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Ghost Dog Donating Member (1000+ posts) Send PM | Profile | Ignore Sun Apr-10-11 02:50 AM
Original message
Iceland rejects Icesave repayment deal
Source: BBC

Icelanders have rejected the latest plan to repay the UK and Netherlands some 4bn euros lost when the country's banking system collapsed in 2008.

Partial referendum results show 58% voting no, and 42% supporting the plan.

"The worst option was chosen. The vote has split the nation in two," Prime Minister Johanna Sigurdardottir said on state TV.

It is the second time a referendum has rejected a repayment deal, and the case will now go to an international court.

Read more: http://www.bbc.co.uk/news/world-europe-13022524



Some background:

Iceland votes on Icesave-Landsbanki repayment

Icelanders are voting in a referendum on the latest plan to repay the UK and Netherlands for costs incurred when its banking system collapsed.

The country overwhelmingly rejected a previous repayment plan, which was put to a referendum last March.

The new deal offers less onerous repayment terms, but opinion polls suggest it will again be rejected.

...

The British and Dutch governments had to reimburse 400,000 citizens who lost savings - and Iceland must now decide how to repay that money.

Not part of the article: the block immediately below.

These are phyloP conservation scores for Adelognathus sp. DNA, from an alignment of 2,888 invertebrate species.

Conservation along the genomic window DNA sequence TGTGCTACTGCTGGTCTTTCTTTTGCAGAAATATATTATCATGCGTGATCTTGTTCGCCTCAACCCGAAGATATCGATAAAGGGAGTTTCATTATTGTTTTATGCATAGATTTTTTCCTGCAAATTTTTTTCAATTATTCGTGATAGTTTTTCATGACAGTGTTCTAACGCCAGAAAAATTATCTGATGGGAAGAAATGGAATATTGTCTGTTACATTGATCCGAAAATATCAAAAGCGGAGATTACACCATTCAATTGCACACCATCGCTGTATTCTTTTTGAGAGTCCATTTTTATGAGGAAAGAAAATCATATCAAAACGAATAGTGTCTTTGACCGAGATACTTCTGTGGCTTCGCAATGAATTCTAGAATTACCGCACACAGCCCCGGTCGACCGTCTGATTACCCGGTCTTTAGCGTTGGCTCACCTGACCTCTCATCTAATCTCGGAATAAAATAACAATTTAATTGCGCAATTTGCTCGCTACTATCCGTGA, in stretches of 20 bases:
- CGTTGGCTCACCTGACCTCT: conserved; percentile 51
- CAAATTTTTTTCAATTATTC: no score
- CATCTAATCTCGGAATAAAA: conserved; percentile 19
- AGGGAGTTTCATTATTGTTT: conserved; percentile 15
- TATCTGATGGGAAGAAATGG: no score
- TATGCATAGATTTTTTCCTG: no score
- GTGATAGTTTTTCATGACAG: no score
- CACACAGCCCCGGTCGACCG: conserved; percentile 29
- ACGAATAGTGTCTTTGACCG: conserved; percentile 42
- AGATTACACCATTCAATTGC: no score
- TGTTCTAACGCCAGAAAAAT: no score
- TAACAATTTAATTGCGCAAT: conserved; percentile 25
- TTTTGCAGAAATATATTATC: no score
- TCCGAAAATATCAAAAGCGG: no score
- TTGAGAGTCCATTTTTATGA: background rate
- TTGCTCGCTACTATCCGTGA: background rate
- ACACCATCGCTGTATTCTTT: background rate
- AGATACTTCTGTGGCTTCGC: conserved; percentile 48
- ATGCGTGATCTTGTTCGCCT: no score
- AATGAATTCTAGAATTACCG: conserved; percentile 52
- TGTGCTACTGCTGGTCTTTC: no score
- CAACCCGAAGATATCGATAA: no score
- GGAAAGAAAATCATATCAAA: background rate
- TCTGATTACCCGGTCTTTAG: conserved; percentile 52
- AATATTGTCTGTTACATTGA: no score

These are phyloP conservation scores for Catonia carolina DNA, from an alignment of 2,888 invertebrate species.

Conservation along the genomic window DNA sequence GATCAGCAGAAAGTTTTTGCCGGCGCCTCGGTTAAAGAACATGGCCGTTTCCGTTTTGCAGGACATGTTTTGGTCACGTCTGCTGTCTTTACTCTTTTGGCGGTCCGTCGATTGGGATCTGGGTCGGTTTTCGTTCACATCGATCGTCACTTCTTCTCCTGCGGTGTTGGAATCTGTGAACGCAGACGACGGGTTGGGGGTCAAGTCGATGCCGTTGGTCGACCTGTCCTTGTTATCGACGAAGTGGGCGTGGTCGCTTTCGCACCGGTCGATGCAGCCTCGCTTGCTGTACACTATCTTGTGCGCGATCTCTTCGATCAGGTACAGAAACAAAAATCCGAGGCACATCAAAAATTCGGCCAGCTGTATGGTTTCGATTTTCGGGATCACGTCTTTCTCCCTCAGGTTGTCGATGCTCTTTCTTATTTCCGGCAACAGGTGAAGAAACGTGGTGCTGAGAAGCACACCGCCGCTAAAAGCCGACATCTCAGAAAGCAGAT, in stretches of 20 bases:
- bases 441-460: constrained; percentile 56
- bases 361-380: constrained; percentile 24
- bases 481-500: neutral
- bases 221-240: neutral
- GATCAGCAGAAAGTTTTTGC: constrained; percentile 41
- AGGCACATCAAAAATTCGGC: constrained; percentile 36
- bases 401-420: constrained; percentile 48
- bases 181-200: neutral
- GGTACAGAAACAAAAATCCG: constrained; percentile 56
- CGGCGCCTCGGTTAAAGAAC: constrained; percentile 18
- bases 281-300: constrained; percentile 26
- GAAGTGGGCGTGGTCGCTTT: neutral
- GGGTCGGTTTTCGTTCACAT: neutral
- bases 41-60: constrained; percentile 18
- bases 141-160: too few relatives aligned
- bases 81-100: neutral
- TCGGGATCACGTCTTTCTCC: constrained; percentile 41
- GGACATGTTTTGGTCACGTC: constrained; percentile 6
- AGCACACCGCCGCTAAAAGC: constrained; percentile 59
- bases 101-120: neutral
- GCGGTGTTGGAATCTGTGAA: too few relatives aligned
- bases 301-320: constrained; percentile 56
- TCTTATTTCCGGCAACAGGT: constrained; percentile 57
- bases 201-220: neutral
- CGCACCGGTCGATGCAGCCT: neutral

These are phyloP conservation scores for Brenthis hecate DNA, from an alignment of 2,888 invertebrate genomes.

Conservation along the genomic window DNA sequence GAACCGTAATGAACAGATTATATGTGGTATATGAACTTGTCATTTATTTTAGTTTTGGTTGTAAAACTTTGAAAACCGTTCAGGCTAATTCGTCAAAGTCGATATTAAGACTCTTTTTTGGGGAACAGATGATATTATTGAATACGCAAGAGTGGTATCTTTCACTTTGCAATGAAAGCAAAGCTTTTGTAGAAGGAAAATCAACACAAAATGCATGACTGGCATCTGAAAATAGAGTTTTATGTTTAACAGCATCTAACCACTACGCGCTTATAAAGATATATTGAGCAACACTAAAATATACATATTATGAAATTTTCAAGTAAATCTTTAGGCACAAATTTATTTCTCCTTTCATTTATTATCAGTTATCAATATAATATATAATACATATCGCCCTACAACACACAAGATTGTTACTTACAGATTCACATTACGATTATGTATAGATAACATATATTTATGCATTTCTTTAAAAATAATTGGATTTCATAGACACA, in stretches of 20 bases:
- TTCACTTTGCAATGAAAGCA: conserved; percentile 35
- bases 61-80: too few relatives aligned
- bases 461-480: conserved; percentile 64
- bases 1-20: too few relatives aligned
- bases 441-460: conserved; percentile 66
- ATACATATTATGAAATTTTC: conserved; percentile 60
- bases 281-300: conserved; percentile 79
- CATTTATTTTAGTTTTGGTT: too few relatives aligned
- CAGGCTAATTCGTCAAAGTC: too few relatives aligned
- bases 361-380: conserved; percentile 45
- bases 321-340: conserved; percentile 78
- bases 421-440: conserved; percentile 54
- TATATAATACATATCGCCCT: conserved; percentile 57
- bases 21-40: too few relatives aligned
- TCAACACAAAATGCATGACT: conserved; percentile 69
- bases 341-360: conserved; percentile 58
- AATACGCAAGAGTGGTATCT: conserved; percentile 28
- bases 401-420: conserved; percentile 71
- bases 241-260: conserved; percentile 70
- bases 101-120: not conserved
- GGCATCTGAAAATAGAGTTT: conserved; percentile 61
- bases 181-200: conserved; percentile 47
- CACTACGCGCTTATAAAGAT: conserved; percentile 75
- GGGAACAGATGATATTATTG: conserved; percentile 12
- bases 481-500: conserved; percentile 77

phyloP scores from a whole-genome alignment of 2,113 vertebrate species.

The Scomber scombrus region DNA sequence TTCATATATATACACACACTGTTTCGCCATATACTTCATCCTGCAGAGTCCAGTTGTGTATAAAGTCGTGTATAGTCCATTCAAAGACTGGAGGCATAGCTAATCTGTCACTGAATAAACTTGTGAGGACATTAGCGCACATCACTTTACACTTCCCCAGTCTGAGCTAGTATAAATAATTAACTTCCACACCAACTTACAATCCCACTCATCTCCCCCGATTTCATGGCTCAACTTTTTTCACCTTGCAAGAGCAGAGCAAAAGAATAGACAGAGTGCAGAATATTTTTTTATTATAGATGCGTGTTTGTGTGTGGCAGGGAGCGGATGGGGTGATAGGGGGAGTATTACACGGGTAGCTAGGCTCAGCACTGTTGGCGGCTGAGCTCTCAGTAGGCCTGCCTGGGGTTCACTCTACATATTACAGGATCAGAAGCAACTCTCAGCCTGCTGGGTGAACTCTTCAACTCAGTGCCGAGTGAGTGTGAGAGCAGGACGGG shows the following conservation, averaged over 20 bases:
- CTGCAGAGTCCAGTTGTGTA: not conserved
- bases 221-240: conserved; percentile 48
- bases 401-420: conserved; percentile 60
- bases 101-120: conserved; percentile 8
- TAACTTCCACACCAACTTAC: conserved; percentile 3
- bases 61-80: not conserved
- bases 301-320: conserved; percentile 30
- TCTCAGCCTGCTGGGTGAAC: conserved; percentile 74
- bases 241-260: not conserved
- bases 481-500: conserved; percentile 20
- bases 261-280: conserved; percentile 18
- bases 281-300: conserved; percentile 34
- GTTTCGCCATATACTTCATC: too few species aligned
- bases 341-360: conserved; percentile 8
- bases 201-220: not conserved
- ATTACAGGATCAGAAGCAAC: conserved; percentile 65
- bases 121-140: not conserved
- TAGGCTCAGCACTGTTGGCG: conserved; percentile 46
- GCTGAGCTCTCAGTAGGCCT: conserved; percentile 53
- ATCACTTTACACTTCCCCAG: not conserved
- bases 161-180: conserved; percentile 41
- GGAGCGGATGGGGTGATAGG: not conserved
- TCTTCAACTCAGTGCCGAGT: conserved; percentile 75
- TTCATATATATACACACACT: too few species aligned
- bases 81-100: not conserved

/... Or so the BBC pronounces: http://www.bbc.co.uk/news/world-europe-13022524

--
Iceland, fight this injustice

Saturday's referendum is a chance for Icelanders to strike at the conspiracy that leaves us all bailing out financiers

On Saturday the Icelandic people vote in a referendum on whether the Icelandic state and thus the citizens should guarantee the so-called Icesave claim. Icesave was a bank deposit account that promised market-leading interest rates. When the bank failed, the question arose if the Icelandic depositors' guarantee fund a private institution financed by the banks should have taxpayer backing. Instead of letting depositors lose their money or even wait for compensation from the bankruptcy estate, the governments of the UK and Netherlands (where the Icesave products where marketed) decided to reimburse depositors from their own countries. The reimbursement included the full principal, while the recklessly high-interest profits of the risk-seeking depositors were thrown in as a bonus.